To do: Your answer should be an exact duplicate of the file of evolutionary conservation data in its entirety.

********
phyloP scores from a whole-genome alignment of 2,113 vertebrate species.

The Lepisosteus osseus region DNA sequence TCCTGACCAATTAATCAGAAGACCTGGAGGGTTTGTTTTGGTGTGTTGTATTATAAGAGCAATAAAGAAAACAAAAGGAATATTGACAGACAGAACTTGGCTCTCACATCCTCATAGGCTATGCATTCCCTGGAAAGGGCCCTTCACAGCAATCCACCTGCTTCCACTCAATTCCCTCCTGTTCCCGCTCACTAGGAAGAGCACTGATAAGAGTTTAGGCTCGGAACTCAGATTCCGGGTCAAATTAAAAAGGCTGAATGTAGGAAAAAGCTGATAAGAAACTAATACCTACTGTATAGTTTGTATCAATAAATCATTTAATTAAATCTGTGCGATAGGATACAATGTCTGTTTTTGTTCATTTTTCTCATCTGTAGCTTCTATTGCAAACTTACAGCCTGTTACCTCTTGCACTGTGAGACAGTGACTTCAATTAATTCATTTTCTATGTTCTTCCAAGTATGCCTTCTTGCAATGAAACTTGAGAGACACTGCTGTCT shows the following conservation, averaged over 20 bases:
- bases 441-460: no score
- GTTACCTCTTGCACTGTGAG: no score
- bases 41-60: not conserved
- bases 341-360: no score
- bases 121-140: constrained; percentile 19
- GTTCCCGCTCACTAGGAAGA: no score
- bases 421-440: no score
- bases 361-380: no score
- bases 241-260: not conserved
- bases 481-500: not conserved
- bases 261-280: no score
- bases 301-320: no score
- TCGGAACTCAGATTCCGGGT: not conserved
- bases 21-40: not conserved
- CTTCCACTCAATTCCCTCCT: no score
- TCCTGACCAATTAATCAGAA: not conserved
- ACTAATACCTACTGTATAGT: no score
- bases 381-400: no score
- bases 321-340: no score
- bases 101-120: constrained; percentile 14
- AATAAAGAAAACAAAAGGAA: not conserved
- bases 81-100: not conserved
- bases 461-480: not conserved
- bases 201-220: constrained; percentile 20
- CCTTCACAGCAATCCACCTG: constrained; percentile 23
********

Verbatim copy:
phyloP scores from a whole-genome alignment of 2,113 vertebrate species.

The Lepisosteus osseus region DNA sequence TCCTGACCAATTAATCAGAAGACCTGGAGGGTTTGTTTTGGTGTGTTGTATTATAAGAGCAATAAAGAAAACAAAAGGAATATTGACAGACAGAACTTGGCTCTCACATCCTCATAGGCTATGCATTCCCTGGAAAGGGCCCTTCACAGCAATCCACCTGCTTCCACTCAATTCCCTCCTGTTCCCGCTCACTAGGAAGAGCACTGATAAGAGTTTAGGCTCGGAACTCAGATTCCGGGTCAAATTAAAAAGGCTGAATGTAGGAAAAAGCTGATAAGAAACTAATACCTACTGTATAGTTTGTATCAATAAATCATTTAATTAAATCTGTGCGATAGGATACAATGTCTGTTTTTGTTCATTTTTCTCATCTGTAGCTTCTATTGCAAACTTACAGCCTGTTACCTCTTGCACTGTGAGACAGTGACTTCAATTAATTCATTTTCTATGTTCTTCCAAGTATGCCTTCTTGCAATGAAACTTGAGAGACACTGCTGTCT shows the following conservation, averaged over 20 bases:
- bases 441-460: no score
- GTTACCTCTTGCACTGTGAG: no score
- bases 41-60: not conserved
- bases 341-360: no score
- bases 121-140: constrained; percentile 19
- GTTCCCGCTCACTAGGAAGA: no score
- bases 421-440: no score
- bases 361-380: no score
- bases 241-260: not conserved
- bases 481-500: not conserved
- bases 261-280: no score
- bases 301-320: no score
- TCGGAACTCAGATTCCGGGT: not conserved
- bases 21-40: not conserved
- CTTCCACTCAATTCCCTCCT: no score
- TCCTGACCAATTAATCAGAA: not conserved
- ACTAATACCTACTGTATAGT: no score
- bases 381-400: no score
- bases 321-340: no score
- bases 101-120: constrained; percentile 14
- AATAAAGAAAACAAAAGGAA: not conserved
- bases 81-100: not conserved
- bases 461-480: not conserved
- bases 201-220: constrained; percentile 20
- CCTTCACAGCAATCCACCTG: constrained; percentile 23